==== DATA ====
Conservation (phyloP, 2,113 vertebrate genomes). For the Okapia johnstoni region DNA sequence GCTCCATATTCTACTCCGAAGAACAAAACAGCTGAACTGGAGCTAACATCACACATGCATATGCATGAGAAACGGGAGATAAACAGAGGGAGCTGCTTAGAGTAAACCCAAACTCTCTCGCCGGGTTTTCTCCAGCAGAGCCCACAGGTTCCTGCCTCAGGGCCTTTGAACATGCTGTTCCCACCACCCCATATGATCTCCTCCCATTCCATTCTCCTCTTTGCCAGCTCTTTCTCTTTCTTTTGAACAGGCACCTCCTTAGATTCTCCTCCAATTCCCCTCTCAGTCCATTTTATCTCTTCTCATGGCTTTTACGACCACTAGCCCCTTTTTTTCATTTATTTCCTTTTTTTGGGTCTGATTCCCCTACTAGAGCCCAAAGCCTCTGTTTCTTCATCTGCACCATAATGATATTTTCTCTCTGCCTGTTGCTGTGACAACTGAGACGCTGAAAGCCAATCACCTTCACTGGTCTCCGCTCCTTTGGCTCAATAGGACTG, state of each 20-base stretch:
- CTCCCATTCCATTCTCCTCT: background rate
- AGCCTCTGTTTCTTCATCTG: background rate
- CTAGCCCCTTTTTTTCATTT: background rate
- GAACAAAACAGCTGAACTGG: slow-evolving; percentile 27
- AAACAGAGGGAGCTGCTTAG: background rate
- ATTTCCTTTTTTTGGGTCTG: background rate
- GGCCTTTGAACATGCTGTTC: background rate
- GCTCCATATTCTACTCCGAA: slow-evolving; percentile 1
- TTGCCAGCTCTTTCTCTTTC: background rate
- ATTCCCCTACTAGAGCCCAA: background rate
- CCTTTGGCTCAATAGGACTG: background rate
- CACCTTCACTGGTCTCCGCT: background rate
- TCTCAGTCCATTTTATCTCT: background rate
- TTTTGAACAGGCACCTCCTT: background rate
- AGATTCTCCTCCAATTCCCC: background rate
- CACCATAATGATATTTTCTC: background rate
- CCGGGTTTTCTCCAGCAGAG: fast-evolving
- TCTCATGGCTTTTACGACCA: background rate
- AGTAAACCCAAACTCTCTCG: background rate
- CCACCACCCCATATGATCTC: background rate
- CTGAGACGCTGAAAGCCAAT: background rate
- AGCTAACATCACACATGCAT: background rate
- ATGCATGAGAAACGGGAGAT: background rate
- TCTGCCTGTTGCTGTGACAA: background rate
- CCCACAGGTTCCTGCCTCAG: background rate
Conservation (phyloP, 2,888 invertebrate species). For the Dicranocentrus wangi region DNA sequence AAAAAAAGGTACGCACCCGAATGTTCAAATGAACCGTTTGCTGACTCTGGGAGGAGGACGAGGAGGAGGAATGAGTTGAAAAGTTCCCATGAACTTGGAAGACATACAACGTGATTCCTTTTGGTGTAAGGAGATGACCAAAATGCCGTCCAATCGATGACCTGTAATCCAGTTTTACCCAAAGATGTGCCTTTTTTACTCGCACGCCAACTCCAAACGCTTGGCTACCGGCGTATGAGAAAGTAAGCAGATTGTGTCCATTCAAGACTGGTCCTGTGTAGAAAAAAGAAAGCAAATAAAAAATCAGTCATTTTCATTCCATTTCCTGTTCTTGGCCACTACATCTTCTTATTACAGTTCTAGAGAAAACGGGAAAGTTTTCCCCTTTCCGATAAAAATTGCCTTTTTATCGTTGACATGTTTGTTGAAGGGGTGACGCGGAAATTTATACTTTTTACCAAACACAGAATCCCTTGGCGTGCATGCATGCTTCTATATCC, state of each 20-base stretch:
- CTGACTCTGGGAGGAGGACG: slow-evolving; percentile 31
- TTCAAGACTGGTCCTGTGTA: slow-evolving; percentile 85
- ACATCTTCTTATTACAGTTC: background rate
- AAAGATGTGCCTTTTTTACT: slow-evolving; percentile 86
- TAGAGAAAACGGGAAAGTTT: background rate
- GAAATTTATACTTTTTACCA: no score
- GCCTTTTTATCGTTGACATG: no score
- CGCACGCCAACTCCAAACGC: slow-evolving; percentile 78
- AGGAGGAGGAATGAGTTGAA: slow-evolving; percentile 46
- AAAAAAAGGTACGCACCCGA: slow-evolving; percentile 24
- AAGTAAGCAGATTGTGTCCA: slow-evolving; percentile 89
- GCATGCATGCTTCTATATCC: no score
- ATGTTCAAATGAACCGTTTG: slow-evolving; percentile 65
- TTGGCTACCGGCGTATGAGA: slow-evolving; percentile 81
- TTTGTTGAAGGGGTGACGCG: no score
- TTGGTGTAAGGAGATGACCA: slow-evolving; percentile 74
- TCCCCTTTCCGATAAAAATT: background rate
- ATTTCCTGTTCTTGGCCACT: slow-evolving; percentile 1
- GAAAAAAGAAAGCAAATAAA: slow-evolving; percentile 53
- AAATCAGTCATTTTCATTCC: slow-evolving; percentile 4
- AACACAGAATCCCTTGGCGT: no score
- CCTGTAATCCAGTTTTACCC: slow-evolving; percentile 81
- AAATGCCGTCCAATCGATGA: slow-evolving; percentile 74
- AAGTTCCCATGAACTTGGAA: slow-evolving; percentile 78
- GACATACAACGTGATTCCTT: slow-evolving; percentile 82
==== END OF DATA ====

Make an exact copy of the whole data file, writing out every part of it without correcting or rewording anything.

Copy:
Conservation (phyloP, 2,113 vertebrate genomes). For the Okapia johnstoni region DNA sequence GCTCCATATTCTACTCCGAAGAACAAAACAGCTGAACTGGAGCTAACATCACACATGCATATGCATGAGAAACGGGAGATAAACAGAGGGAGCTGCTTAGAGTAAACCCAAACTCTCTCGCCGGGTTTTCTCCAGCAGAGCCCACAGGTTCCTGCCTCAGGGCCTTTGAACATGCTGTTCCCACCACCCCATATGATCTCCTCCCATTCCATTCTCCTCTTTGCCAGCTCTTTCTCTTTCTTTTGAACAGGCACCTCCTTAGATTCTCCTCCAATTCCCCTCTCAGTCCATTTTATCTCTTCTCATGGCTTTTACGACCACTAGCCCCTTTTTTTCATTTATTTCCTTTTTTTGGGTCTGATTCCCCTACTAGAGCCCAAAGCCTCTGTTTCTTCATCTGCACCATAATGATATTTTCTCTCTGCCTGTTGCTGTGACAACTGAGACGCTGAAAGCCAATCACCTTCACTGGTCTCCGCTCCTTTGGCTCAATAGGACTG, state of each 20-base stretch:
- CTCCCATTCCATTCTCCTCT: background rate
- AGCCTCTGTTTCTTCATCTG: background rate
- CTAGCCCCTTTTTTTCATTT: background rate
- GAACAAAACAGCTGAACTGG: slow-evolving; percentile 27
- AAACAGAGGGAGCTGCTTAG: background rate
- ATTTCCTTTTTTTGGGTCTG: background rate
- GGCCTTTGAACATGCTGTTC: background rate
- GCTCCATATTCTACTCCGAA: slow-evolving; percentile 1
- TTGCCAGCTCTTTCTCTTTC: background rate
- ATTCCCCTACTAGAGCCCAA: background rate
- CCTTTGGCTCAATAGGACTG: background rate
- CACCTTCACTGGTCTCCGCT: background rate
- TCTCAGTCCATTTTATCTCT: background rate
- TTTTGAACAGGCACCTCCTT: background rate
- AGATTCTCCTCCAATTCCCC: background rate
- CACCATAATGATATTTTCTC: background rate
- CCGGGTTTTCTCCAGCAGAG: fast-evolving
- TCTCATGGCTTTTACGACCA: background rate
- AGTAAACCCAAACTCTCTCG: background rate
- CCACCACCCCATATGATCTC: background rate
- CTGAGACGCTGAAAGCCAAT: background rate
- AGCTAACATCACACATGCAT: background rate
- ATGCATGAGAAACGGGAGAT: background rate
- TCTGCCTGTTGCTGTGACAA: background rate
- CCCACAGGTTCCTGCCTCAG: background rate
Conservation (phyloP, 2,888 invertebrate species). For the Dicranocentrus wangi region DNA sequence AAAAAAAGGTACGCACCCGAATGTTCAAATGAACCGTTTGCTGACTCTGGGAGGAGGACGAGGAGGAGGAATGAGTTGAAAAGTTCCCATGAACTTGGAAGACATACAACGTGATTCCTTTTGGTGTAAGGAGATGACCAAAATGCCGTCCAATCGATGACCTGTAATCCAGTTTTACCCAAAGATGTGCCTTTTTTACTCGCACGCCAACTCCAAACGCTTGGCTACCGGCGTATGAGAAAGTAAGCAGATTGTGTCCATTCAAGACTGGTCCTGTGTAGAAAAAAGAAAGCAAATAAAAAATCAGTCATTTTCATTCCATTTCCTGTTCTTGGCCACTACATCTTCTTATTACAGTTCTAGAGAAAACGGGAAAGTTTTCCCCTTTCCGATAAAAATTGCCTTTTTATCGTTGACATGTTTGTTGAAGGGGTGACGCGGAAATTTATACTTTTTACCAAACACAGAATCCCTTGGCGTGCATGCATGCTTCTATATCC, state of each 20-base stretch:
- CTGACTCTGGGAGGAGGACG: slow-evolving; percentile 31
- TTCAAGACTGGTCCTGTGTA: slow-evolving; percentile 85
- ACATCTTCTTATTACAGTTC: background rate
- AAAGATGTGCCTTTTTTACT: slow-evolving; percentile 86
- TAGAGAAAACGGGAAAGTTT: background rate
- GAAATTTATACTTTTTACCA: no score
- GCCTTTTTATCGTTGACATG: no score
- CGCACGCCAACTCCAAACGC: slow-evolving; percentile 78
- AGGAGGAGGAATGAGTTGAA: slow-evolving; percentile 46
- AAAAAAAGGTACGCACCCGA: slow-evolving; percentile 24
- AAGTAAGCAGATTGTGTCCA: slow-evolving; percentile 89
- GCATGCATGCTTCTATATCC: no score
- ATGTTCAAATGAACCGTTTG: slow-evolving; percentile 65
- TTGGCTACCGGCGTATGAGA: slow-evolving; percentile 81
- TTTGTTGAAGGGGTGACGCG: no score
- TTGGTGTAAGGAGATGACCA: slow-evolving; percentile 74
- TCCCCTTTCCGATAAAAATT: background rate
- ATTTCCTGTTCTTGGCCACT: slow-evolving; percentile 1
- GAAAAAAGAAAGCAAATAAA: slow-evolving; percentile 53
- AAATCAGTCATTTTCATTCC: slow-evolving; percentile 4
- AACACAGAATCCCTTGGCGT: no score
- CCTGTAATCCAGTTTTACCC: slow-evolving; percentile 81
- AAATGCCGTCCAATCGATGA: slow-evolving; percentile 74
- AAGTTCCCATGAACTTGGAA: slow-evolving; percentile 78
- GACATACAACGTGATTCCTT: slow-evolving; percentile 82